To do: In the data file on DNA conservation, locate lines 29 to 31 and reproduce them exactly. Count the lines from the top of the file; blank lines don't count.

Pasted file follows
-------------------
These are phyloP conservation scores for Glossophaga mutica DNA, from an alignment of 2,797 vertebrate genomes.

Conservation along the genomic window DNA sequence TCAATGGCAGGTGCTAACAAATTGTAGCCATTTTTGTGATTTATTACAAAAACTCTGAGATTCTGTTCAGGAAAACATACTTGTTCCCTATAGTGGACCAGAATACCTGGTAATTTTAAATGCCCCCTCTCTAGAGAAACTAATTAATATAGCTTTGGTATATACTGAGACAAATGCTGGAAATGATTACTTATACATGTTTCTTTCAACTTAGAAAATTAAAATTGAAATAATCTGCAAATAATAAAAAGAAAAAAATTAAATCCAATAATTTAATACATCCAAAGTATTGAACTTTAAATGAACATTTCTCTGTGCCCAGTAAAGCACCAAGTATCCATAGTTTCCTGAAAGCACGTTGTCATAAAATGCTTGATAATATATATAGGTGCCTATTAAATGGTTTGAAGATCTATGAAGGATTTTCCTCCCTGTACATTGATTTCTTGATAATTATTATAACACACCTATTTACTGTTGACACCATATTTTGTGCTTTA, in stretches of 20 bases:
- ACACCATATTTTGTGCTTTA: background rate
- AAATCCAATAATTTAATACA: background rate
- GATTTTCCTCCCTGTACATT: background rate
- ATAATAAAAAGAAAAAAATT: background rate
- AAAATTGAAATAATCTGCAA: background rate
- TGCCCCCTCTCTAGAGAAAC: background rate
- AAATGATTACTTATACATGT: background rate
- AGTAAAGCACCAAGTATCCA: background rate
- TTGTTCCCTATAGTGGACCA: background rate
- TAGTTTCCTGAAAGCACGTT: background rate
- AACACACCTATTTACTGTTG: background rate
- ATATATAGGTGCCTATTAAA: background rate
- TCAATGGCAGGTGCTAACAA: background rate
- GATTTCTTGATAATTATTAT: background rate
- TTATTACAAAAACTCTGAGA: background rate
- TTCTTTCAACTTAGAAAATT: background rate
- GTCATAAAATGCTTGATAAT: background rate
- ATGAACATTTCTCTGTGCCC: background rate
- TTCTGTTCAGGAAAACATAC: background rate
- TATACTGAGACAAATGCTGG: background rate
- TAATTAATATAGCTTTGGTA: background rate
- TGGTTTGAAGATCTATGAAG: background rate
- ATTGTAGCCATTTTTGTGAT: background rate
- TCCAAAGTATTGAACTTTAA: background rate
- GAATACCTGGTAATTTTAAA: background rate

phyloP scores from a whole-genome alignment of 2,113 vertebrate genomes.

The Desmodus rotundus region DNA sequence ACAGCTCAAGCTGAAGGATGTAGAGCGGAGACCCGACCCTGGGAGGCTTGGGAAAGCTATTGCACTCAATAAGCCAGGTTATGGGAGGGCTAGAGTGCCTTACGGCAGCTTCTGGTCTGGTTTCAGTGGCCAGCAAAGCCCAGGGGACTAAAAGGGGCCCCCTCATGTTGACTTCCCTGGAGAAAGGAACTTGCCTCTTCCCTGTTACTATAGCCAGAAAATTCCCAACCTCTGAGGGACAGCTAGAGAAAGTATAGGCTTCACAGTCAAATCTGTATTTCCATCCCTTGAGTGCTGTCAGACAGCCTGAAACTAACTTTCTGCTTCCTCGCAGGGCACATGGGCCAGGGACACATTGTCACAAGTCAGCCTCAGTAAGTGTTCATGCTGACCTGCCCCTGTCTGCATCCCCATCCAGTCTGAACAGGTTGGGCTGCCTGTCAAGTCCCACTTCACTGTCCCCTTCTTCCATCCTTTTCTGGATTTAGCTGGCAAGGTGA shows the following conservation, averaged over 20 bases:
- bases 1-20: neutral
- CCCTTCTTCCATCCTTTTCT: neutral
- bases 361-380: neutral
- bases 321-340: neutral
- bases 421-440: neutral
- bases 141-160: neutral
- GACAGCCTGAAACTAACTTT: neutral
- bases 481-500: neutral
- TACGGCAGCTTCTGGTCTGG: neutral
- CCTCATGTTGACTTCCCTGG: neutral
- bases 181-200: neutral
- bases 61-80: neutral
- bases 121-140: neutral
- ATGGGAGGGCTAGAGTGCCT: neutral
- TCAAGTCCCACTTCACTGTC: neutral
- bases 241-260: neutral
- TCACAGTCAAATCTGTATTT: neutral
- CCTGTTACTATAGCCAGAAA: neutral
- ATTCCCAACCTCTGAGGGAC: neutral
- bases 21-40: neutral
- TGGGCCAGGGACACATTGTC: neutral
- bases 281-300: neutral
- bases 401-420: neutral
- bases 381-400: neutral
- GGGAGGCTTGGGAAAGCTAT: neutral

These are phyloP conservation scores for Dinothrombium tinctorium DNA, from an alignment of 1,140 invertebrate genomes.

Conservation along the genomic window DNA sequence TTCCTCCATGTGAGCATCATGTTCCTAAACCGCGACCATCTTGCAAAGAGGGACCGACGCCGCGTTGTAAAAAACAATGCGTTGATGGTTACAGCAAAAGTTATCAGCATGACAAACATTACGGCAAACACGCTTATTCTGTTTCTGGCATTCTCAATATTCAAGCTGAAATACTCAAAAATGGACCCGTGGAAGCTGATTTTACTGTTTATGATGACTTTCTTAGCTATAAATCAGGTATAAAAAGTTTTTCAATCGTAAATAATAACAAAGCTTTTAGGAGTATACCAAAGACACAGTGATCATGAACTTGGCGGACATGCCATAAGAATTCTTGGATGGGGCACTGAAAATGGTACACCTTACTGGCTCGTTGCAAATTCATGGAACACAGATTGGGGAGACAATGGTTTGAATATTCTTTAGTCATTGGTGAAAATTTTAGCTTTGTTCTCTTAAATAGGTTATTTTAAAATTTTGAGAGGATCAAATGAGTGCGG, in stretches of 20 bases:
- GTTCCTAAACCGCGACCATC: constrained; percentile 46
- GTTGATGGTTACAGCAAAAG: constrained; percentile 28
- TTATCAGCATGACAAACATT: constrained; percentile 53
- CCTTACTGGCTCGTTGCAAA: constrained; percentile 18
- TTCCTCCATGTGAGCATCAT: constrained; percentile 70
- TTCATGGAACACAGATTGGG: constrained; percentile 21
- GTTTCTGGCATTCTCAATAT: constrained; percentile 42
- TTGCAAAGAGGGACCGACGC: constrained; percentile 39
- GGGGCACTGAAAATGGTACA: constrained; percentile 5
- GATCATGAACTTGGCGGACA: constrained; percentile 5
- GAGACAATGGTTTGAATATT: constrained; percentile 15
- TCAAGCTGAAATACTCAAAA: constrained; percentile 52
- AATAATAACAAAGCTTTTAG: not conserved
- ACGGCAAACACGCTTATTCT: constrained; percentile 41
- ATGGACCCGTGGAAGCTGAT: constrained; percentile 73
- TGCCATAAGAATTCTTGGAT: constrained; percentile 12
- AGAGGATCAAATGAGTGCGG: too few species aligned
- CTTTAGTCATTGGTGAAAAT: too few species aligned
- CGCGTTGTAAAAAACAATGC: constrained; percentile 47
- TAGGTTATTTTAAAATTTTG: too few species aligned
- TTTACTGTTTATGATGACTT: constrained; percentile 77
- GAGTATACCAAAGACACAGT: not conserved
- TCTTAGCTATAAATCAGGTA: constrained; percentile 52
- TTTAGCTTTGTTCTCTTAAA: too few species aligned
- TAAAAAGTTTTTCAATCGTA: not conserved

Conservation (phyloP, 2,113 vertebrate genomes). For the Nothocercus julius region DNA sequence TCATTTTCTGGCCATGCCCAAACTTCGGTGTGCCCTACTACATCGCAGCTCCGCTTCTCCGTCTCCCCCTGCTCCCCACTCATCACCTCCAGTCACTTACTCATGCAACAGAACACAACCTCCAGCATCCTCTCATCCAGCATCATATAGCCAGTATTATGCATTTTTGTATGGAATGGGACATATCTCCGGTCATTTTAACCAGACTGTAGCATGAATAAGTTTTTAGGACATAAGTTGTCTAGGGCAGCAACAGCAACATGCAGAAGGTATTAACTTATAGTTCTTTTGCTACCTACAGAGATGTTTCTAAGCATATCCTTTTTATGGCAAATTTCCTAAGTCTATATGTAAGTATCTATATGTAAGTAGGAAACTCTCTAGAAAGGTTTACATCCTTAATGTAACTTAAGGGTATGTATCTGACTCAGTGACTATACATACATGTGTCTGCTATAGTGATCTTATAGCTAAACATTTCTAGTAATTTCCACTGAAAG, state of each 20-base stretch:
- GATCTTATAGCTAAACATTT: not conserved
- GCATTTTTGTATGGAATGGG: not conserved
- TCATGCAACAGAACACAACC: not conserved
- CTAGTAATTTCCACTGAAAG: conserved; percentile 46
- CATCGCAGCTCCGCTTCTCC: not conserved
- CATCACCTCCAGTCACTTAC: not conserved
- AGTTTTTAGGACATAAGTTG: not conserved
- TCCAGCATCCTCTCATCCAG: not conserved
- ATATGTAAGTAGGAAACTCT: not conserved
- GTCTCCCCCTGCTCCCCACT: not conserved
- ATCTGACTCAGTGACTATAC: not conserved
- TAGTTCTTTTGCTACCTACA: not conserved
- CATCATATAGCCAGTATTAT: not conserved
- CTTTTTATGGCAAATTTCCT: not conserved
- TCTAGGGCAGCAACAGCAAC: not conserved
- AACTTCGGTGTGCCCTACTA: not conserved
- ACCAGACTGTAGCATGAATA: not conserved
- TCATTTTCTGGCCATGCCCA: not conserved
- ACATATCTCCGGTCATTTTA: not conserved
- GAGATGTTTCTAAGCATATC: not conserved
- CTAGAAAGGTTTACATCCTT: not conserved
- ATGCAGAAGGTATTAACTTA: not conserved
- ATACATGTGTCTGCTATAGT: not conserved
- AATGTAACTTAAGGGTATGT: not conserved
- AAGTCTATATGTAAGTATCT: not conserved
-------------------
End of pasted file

The Desmodus rotundus region DNA sequence ACAGCTCAAGCTGAAGGATGTAGAGCGGAGACCCGACCCTGGGAGGCTTGGGAAAGCTATTGCACTCAATAAGCCAGGTTATGGGAGGGCTAGAGTGCCTTACGGCAGCTTCTGGTCTGGTTTCAGTGGCCAGCAAAGCCCAGGGGACTAAAAGGGGCCCCCTCATGTTGACTTCCCTGGAGAAAGGAACTTGCCTCTTCCCTGTTACTATAGCCAGAAAATTCCCAACCTCTGAGGGACAGCTAGAGAAAGTATAGGCTTCACAGTCAAATCTGTATTTCCATCCCTTGAGTGCTGTCAGACAGCCTGAAACTAACTTTCTGCTTCCTCGCAGGGCACATGGGCCAGGGACACATTGTCACAAGTCAGCCTCAGTAAGTGTTCATGCTGACCTGCCCCTGTCTGCATCCCCATCCAGTCTGAACAGGTTGGGCTGCCTGTCAAGTCCCACTTCACTGTCCCCTTCTTCCATCCTTTTCTGGATTTAGCTGGCAAGGTGA shows the following conservation, averaged over 20 bases:
- bases 1-20: neutral
- CCCTTCTTCCATCCTTTTCT: neutral